Kids in Hypnosis Mini-Series Part 1 Kids and Trance

“Kids in Hypnosis Mini-Series – Part 1: Kids and Trance”

by Kelley Woods, Certified Clinical Hypnotherapist

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It’s probably not a surprise to most people who are acquainted with children that kids are actually in a form of trance most of the time! This makes them ideal candidates for working in hypnosis; a child’s creative imagination is the ideal realm for making discoveries and creating solutions to their problems.

Formal inductions are not even necessary when working with a child in hypnosis, but what is important is that the child is willing to participate. If parents or other caregivers are pressuring a child to attend a hypnosis session, results can be less than ideal.

Fortunately, many kids are intrigued by the mystery and magic that is surrounds the idea of hypnosis and are usually eager to experience it. The most successful approaches are ones which incorporate empowering children to use their innate creativity and also include a sense of play.

Some of the issues that hypnosis is particularly effective in helping children with include:

• Stress and Anxiety
• Fears and Phobias
• Sleep Problems
• Eating Issues – picky eating, poor eating habits
• Loss and Grief
• Pain Control
• Habit Control – nail biting, thumb sucking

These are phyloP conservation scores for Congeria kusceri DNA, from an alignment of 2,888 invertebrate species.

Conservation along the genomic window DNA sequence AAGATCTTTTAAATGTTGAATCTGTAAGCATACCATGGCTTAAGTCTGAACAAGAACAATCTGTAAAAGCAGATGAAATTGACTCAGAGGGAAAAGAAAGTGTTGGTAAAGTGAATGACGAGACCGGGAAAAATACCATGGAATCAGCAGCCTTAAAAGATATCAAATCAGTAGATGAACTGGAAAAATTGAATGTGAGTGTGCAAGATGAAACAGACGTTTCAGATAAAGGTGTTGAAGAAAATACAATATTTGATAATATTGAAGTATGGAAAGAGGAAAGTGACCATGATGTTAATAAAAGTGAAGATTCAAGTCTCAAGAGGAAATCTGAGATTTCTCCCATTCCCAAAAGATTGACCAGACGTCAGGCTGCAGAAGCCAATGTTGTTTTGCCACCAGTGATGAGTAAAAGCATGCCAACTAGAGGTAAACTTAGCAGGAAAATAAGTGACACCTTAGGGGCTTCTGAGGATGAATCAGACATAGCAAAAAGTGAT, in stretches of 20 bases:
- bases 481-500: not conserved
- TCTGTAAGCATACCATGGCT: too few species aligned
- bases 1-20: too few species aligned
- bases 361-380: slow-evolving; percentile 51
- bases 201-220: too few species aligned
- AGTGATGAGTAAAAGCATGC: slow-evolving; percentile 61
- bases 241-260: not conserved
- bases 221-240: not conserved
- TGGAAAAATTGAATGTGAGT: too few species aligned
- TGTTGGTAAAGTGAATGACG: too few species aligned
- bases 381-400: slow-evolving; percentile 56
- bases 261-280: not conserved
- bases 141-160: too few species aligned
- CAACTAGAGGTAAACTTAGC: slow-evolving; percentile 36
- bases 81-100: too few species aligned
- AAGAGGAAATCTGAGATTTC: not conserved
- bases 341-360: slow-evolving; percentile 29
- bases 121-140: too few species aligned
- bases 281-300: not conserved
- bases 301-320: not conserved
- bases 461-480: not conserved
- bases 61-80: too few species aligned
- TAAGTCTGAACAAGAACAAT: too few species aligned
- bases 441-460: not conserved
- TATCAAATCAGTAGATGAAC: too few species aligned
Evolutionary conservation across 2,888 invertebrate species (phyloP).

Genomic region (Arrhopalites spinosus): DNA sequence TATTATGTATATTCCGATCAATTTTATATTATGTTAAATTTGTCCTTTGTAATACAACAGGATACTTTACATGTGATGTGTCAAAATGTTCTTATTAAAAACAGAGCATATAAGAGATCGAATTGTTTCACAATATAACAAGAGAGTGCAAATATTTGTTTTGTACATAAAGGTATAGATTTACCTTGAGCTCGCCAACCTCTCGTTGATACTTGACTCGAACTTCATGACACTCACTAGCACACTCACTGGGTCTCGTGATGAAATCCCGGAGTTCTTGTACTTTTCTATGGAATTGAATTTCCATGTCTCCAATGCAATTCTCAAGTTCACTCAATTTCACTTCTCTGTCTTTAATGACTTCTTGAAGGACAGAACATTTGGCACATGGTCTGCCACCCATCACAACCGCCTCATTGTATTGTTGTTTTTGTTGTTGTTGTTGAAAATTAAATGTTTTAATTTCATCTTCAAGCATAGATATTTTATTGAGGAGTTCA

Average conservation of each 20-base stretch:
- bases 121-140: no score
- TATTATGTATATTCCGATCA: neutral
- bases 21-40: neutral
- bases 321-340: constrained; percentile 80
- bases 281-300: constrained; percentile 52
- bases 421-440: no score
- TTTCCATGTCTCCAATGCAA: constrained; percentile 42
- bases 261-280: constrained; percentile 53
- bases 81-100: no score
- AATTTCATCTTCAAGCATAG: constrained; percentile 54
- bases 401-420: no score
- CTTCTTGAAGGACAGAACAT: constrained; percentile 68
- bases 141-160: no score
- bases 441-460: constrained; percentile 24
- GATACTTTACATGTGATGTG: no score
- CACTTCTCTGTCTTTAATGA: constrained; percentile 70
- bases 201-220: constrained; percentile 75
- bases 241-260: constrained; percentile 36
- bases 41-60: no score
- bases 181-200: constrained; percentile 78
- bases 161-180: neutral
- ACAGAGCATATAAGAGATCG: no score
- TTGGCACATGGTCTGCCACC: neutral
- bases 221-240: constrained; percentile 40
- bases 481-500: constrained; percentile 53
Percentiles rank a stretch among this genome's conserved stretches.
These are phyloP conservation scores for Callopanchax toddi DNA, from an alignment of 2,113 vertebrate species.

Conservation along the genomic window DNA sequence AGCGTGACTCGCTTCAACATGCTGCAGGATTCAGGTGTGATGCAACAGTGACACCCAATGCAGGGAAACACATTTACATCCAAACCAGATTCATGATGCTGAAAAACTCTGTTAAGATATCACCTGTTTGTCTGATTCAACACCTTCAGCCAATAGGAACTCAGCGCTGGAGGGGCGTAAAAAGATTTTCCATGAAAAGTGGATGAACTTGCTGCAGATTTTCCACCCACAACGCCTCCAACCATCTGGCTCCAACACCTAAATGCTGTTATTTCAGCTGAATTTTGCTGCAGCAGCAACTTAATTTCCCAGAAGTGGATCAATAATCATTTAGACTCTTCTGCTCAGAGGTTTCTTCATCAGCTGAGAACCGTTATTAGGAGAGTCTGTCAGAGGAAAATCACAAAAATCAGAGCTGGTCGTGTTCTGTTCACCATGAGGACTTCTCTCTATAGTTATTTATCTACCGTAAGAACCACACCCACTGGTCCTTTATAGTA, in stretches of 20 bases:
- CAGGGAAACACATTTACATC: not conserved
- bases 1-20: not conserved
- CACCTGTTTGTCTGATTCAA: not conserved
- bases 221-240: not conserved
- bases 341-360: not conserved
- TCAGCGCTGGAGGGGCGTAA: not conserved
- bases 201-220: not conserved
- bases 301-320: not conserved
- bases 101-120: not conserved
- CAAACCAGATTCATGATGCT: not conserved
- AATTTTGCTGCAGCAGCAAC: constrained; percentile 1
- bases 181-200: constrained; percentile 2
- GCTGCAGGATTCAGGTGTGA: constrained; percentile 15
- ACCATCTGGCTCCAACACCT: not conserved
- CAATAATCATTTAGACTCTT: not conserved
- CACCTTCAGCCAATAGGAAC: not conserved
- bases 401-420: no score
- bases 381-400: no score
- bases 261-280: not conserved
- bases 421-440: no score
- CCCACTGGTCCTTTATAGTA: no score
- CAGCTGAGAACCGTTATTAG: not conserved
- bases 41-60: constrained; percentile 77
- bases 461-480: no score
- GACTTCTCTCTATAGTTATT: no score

• Enuresis (bed wetting) and Encopresis (loss of bowel control)
• Study Skills and Text Anxiety
• Sports Performance

When selecting a professional hypnotist to assist you and your child, find one who has experience in working with children and can also work as part of an integrative team with your child’s medical caregivers, if appropriate.

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About Kelley Woods

Kelley Woods has been a Certified Clinical Hypnotherapist for many years. She is an authority on how Hypnosis can best be utilized as a powerful tool for change. Her main office is located in Mount Vernon, Washington

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4 Responses to Kids in Hypnosis Mini-Series Part 1 Kids and Trance

  1. Bryan Perry March 16, 2013 at 11:00 pm #

    Good stuff! I always worked with children with a parent present. If the parent was contributing to the problem I would deal with it.

    • Mark Barrus March 16, 2013 at 11:06 pm #

      Being a parent myself I can see how I'm part of both the problem and the solution, but most importantly a role-model for what is right and wrong, by my actions

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